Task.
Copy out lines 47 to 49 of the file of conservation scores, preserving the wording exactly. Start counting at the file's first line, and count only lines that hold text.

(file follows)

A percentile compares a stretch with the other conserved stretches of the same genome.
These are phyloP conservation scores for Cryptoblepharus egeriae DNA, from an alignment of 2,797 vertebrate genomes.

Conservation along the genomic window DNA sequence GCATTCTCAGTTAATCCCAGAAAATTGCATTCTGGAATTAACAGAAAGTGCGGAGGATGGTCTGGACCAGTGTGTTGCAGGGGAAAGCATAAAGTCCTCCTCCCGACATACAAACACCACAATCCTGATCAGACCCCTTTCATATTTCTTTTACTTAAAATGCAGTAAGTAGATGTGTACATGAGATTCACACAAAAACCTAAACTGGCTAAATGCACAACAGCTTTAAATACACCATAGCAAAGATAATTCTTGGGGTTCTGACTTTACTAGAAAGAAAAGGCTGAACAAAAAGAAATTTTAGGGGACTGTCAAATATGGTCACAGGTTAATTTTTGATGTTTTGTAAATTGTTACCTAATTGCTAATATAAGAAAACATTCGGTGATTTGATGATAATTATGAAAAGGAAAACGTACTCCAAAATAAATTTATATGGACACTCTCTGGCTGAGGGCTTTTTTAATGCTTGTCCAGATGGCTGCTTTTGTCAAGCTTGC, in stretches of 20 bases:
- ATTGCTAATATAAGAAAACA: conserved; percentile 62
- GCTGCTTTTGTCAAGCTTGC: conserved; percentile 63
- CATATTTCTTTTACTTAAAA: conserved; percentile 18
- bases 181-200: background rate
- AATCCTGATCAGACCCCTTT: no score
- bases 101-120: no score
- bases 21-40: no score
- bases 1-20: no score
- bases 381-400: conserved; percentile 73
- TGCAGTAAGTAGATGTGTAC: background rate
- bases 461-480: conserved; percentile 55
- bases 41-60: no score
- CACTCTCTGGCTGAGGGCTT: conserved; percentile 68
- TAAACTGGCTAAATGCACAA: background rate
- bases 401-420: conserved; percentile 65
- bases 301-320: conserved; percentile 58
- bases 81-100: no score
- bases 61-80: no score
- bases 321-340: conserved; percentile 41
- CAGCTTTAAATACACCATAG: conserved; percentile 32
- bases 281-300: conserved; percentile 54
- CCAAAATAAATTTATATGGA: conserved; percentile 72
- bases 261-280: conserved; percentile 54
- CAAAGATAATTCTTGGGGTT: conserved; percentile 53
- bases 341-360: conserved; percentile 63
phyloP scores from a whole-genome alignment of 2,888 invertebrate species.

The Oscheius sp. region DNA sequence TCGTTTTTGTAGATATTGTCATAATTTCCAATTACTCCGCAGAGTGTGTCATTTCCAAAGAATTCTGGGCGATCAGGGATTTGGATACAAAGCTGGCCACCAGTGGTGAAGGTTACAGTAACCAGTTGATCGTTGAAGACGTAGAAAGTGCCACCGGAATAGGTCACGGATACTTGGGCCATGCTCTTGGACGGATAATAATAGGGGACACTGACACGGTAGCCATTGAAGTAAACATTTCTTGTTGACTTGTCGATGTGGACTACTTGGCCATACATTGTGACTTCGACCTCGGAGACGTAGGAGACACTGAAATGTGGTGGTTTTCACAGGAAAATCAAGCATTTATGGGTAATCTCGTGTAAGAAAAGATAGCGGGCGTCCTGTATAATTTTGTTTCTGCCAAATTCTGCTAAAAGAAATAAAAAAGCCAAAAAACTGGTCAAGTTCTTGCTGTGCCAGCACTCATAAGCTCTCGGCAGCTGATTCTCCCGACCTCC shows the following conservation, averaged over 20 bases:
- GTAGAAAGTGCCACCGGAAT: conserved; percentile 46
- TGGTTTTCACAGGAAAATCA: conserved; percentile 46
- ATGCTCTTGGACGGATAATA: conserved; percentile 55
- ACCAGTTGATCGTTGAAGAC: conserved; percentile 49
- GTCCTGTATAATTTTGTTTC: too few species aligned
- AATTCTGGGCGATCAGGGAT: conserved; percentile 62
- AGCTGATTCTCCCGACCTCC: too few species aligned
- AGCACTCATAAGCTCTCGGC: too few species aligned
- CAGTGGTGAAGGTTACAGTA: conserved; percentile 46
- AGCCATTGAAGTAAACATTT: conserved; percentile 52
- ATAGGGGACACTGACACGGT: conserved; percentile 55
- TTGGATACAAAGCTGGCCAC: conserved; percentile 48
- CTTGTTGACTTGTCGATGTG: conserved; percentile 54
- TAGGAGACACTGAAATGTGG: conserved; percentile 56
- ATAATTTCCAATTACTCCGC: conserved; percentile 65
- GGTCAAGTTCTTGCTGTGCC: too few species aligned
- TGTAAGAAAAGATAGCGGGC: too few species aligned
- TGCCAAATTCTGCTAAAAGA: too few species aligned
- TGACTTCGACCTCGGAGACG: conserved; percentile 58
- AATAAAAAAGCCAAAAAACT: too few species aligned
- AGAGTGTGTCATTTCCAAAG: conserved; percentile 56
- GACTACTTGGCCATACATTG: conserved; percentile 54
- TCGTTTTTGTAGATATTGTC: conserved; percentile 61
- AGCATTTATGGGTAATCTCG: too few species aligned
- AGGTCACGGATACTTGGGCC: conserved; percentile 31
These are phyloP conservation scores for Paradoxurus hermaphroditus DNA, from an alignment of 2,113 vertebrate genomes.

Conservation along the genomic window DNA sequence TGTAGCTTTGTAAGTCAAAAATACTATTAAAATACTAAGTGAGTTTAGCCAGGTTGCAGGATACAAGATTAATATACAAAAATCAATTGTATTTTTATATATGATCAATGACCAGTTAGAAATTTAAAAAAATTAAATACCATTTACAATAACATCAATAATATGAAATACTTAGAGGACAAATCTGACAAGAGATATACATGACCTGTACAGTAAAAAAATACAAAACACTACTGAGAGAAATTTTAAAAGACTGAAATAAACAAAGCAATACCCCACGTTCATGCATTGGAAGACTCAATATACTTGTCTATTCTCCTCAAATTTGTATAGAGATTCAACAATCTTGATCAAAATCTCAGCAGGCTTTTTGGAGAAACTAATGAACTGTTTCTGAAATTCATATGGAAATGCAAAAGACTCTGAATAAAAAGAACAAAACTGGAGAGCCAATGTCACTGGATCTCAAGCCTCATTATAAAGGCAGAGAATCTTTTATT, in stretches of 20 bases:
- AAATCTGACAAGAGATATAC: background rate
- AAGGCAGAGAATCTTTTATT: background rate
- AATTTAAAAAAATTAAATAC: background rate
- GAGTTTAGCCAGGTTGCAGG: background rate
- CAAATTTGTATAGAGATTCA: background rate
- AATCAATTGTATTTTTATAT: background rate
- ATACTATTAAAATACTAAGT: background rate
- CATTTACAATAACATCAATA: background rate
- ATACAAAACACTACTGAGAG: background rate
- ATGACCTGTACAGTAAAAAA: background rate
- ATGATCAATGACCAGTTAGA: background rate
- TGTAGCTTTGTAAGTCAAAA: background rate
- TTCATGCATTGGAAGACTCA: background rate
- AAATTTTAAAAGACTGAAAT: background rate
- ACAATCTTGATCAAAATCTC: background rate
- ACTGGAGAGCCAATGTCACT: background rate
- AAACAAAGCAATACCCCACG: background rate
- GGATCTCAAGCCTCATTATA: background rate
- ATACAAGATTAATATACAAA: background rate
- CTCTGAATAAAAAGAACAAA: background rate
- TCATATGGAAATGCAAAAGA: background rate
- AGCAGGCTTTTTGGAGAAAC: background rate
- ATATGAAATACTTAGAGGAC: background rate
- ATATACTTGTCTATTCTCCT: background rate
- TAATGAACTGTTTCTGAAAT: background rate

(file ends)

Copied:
- TGTAAGAAAAGATAGCGGGC: too few species aligned
- TGCCAAATTCTGCTAAAAGA: too few species aligned
- TGACTTCGACCTCGGAGACG: conserved; percentile 58